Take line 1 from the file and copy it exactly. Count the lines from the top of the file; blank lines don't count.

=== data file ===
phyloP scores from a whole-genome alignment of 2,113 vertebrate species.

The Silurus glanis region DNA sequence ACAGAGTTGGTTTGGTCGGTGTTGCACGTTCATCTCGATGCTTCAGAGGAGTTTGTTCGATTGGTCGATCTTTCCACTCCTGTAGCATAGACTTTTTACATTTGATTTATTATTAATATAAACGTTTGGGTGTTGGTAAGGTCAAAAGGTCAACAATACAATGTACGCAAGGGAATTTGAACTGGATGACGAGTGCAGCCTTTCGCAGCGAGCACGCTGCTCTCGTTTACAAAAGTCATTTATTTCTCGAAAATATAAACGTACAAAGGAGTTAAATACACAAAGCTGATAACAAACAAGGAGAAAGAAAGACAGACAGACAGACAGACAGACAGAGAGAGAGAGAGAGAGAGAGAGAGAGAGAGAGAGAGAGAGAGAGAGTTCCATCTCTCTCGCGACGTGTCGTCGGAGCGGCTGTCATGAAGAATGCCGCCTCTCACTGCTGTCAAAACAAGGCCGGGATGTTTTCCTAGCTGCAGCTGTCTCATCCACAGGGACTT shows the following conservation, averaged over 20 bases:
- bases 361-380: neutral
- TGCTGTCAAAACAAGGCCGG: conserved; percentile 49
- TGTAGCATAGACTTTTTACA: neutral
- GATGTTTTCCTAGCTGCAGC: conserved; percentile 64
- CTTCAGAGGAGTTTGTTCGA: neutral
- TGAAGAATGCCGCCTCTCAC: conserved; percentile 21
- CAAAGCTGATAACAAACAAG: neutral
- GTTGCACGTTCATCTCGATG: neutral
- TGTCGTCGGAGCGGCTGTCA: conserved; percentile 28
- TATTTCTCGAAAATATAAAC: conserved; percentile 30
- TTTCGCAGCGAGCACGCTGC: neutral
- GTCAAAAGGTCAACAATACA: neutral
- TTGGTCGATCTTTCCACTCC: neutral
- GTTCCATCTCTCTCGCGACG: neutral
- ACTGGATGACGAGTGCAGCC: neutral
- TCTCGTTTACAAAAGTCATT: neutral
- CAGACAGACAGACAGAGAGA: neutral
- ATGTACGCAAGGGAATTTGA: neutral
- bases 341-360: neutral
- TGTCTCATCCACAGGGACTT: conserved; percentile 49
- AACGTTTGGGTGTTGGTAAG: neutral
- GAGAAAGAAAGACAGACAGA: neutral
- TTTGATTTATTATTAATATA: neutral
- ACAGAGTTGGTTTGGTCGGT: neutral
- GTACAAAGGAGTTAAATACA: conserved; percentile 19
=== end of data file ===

phyloP scores from a whole-genome alignment of 2,113 vertebrate species.